Bankers will feel pain like everyone else, says Lenihan
Minister gets tough as bailed-out lenders start paying bonuses again
FINANCE Minister Brian Lenihan has issued a warning to Irish banks supported by the taxpayer, as it emerged that some financial institutions have resumed paying bonuses to senior staff in their overseas operations.
In an interview with this newspaper, Mr Lenihan ruled out a return of bank bonuses even after the ending of the bank guarantee, saying bankers have to take their pain like everybody else.
"Well, under the guarantee arrangement, as you know, the banks were forced to abolish the bonuses in recognition of the commitment made by the taxpayer and they couldn't have these bonuses. And remember, some of these generous bonuses incentivised much of the reckless lending that has led us here. We can't go back to those mad bonuses," he said.
Despite the €30bn cash injection and the turmoil in the markets, it has emerged that senior staff at Allied Irish Banks (AIB) and Bank of Ireland (BOI) in some overseas operations are being paid bonuses in order to prevent what the banks say is a "mass exodus" of talent.
Earlier this year, the banks confirmed that no discretionary bonuses would be paid for 2009. However, it has emerged that contractual bonuses are being paid out, and the number of such bonuses is far higher than suggested by the institutions.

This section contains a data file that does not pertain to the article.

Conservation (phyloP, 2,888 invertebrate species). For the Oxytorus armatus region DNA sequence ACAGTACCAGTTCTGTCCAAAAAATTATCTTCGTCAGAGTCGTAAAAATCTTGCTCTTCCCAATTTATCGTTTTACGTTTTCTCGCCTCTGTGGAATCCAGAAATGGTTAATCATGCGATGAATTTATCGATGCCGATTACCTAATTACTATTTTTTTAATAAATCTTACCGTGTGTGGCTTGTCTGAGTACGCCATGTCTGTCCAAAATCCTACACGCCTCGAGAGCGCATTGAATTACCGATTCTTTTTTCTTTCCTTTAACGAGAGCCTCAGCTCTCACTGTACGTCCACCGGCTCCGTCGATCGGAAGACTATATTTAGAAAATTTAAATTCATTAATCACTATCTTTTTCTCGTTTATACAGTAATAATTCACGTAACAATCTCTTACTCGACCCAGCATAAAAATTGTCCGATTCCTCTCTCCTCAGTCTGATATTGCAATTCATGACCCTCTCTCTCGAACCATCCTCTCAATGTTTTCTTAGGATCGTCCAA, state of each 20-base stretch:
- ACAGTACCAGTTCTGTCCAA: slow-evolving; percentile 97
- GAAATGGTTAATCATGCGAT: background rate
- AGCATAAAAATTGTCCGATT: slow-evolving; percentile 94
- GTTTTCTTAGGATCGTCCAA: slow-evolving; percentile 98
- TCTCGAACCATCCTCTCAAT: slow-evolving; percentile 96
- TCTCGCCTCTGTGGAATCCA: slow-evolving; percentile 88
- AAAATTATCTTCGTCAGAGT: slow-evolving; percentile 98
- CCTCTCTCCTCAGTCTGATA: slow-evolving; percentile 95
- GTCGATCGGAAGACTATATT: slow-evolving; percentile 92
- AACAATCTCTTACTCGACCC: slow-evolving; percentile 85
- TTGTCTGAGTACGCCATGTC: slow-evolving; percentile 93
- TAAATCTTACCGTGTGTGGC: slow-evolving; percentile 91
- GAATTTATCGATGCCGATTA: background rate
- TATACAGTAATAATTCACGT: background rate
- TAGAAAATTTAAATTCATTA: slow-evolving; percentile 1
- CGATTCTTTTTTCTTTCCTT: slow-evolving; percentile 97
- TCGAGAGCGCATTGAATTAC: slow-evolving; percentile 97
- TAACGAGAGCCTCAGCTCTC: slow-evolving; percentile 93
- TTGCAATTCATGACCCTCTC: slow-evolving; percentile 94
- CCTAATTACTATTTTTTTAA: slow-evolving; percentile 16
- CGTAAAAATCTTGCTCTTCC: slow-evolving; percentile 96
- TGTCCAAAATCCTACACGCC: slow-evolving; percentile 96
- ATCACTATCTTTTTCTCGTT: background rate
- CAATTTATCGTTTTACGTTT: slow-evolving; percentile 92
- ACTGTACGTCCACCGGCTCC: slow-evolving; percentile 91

AIB made the payments towards the end of 2009 as staff in the US threatened to sue when the bank decided not to pay already-announced bonuses for 2008.
Bank of Ireland said it does not intend to pay discretionary bonuses to any UK staff. But staff at some of its better-performing divisions are still in receipt of "previously contracted bonuses".
The Sunday Independent has also learned that senior bank executives are under immense pressure to have bonuses restored by furious Irish-based staff. It has also emerged that staff within both AIB and Bank of Ireland are considering legal action over the non-payment of bonuses.
When asked would they return once the original bank guarantee ends in September, Mr Lenihan said there could be no return of bonuses at banks that have been in receipt of taxpayers' money and those in the banks must share the pain being felt by people throughout Ireland.
"I don't envisage a substantial change on this issue," the minister told the Sunday Independent. "I have been Minister for Finance for two years at a diminishing fraction of what some bankers are paid. Bankers have to realise everyone has had to take real pain and they will have to take theirs as well."